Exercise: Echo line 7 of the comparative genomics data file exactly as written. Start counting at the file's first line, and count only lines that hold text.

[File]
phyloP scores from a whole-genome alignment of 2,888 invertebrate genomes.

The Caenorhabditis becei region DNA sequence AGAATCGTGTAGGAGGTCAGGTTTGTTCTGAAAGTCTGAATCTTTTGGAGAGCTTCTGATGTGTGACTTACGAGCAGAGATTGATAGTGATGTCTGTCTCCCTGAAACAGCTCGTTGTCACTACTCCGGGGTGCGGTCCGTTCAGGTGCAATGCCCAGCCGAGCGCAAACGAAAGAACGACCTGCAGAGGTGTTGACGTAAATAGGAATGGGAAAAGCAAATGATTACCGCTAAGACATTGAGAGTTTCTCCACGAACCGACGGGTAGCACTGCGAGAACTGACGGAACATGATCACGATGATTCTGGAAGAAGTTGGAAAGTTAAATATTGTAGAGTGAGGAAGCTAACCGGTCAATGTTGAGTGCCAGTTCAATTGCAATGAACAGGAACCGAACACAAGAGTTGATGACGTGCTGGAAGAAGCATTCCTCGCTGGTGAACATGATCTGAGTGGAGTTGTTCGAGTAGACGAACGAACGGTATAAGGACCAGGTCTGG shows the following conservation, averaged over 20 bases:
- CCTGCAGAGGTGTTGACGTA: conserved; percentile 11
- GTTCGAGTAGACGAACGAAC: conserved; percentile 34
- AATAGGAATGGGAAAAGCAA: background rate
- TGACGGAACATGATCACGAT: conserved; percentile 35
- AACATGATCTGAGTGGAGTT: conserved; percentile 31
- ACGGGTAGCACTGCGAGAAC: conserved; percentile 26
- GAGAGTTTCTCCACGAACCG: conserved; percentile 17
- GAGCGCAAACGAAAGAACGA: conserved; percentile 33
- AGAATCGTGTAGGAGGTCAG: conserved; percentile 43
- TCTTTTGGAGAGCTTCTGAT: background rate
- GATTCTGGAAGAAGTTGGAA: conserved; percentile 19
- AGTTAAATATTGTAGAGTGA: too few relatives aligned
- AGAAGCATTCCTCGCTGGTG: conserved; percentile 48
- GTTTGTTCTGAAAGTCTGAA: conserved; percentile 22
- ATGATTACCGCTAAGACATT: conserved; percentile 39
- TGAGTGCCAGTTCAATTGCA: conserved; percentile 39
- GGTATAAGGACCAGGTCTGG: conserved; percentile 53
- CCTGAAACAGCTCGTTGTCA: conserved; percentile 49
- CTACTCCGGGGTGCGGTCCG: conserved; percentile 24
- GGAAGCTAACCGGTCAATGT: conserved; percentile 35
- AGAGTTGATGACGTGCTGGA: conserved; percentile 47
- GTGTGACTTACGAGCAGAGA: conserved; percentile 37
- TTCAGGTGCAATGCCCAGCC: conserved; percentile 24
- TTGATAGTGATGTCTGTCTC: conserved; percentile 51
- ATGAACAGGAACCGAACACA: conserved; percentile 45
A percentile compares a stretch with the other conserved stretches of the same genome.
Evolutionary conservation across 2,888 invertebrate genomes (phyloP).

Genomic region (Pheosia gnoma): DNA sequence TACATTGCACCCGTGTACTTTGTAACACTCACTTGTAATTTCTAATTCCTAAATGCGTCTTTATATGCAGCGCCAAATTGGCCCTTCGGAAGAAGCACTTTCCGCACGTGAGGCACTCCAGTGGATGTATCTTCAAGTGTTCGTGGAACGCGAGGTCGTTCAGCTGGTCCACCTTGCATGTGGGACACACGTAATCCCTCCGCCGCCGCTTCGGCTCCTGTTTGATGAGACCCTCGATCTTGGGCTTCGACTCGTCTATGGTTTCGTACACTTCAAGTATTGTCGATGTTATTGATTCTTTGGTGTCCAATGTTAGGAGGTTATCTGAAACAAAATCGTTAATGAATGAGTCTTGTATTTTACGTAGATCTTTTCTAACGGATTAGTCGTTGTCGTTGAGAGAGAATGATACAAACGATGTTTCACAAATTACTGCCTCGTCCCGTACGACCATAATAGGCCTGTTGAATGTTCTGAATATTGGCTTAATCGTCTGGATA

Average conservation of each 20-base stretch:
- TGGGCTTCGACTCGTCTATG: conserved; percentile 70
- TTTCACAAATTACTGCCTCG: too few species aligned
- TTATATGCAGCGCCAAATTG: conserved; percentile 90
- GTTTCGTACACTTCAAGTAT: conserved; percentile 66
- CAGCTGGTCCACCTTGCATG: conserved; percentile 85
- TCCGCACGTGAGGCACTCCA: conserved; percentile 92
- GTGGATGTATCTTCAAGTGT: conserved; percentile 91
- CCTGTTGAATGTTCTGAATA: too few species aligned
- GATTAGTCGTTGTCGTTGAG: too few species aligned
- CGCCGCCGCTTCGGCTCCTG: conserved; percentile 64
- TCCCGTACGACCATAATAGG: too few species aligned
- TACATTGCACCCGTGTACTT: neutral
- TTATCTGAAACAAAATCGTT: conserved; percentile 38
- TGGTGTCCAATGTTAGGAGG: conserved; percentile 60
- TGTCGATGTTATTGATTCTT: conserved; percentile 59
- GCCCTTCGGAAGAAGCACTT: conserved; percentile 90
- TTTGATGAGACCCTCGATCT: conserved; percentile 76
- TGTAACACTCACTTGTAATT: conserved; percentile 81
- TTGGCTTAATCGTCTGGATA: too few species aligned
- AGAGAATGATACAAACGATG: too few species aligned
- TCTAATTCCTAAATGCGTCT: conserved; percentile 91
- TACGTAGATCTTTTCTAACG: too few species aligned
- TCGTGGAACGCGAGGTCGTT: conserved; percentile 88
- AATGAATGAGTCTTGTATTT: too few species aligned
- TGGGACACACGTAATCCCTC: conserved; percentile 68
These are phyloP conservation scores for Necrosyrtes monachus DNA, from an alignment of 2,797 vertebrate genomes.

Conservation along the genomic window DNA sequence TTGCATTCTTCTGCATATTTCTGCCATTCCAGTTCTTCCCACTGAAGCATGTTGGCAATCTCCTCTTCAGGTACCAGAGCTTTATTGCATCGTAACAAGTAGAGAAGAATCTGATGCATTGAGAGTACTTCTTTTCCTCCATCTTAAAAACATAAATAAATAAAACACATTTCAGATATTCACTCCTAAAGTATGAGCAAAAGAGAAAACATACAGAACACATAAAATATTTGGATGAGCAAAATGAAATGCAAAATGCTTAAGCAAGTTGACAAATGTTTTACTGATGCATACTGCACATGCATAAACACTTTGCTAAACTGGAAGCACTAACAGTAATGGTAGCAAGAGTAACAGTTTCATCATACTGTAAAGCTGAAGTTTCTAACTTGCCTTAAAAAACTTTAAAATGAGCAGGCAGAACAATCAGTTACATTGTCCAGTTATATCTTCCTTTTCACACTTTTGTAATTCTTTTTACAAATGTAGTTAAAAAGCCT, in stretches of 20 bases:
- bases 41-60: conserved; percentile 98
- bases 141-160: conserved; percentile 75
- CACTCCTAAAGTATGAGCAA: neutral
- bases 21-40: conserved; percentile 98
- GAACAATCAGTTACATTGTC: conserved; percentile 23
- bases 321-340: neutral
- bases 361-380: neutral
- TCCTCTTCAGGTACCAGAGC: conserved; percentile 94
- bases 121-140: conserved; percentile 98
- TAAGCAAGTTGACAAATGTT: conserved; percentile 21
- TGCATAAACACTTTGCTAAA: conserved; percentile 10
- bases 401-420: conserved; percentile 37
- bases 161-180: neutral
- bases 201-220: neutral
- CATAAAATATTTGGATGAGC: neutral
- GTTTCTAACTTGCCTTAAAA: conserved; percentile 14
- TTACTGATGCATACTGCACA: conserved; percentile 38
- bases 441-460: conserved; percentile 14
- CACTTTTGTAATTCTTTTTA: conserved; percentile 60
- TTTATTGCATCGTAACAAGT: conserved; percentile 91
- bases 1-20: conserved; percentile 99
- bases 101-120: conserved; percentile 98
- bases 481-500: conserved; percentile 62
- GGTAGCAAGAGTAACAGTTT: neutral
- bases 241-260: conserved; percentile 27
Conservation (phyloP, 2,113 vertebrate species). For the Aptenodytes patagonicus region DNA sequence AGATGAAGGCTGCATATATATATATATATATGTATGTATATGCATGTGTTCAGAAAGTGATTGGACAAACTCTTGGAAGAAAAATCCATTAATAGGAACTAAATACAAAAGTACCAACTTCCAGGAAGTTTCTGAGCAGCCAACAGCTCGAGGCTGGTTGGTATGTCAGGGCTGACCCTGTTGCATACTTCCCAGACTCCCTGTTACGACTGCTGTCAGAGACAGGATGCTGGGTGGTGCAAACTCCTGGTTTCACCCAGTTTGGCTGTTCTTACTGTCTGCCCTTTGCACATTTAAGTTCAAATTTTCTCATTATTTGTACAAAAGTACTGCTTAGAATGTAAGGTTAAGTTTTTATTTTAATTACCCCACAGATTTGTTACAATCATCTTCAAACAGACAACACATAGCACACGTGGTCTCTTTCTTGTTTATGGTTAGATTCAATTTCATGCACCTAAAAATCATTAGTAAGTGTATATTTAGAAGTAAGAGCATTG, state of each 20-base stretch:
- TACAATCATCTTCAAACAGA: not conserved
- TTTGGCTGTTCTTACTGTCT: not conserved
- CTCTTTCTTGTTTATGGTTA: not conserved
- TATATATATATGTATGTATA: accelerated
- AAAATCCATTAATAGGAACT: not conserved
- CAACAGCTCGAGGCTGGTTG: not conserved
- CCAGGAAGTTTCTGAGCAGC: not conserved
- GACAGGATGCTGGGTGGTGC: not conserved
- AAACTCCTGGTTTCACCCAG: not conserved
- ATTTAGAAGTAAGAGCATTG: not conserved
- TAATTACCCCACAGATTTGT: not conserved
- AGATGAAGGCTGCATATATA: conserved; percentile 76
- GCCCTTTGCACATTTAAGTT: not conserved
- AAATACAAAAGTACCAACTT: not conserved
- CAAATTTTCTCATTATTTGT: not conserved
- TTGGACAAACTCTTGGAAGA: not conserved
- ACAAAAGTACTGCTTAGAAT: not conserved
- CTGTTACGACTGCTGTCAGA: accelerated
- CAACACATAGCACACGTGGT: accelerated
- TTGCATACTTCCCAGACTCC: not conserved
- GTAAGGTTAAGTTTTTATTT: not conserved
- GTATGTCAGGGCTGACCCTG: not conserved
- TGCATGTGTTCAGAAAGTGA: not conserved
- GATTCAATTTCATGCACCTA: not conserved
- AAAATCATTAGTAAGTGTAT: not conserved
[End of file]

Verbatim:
- AACATGATCTGAGTGGAGTT: conserved; percentile 31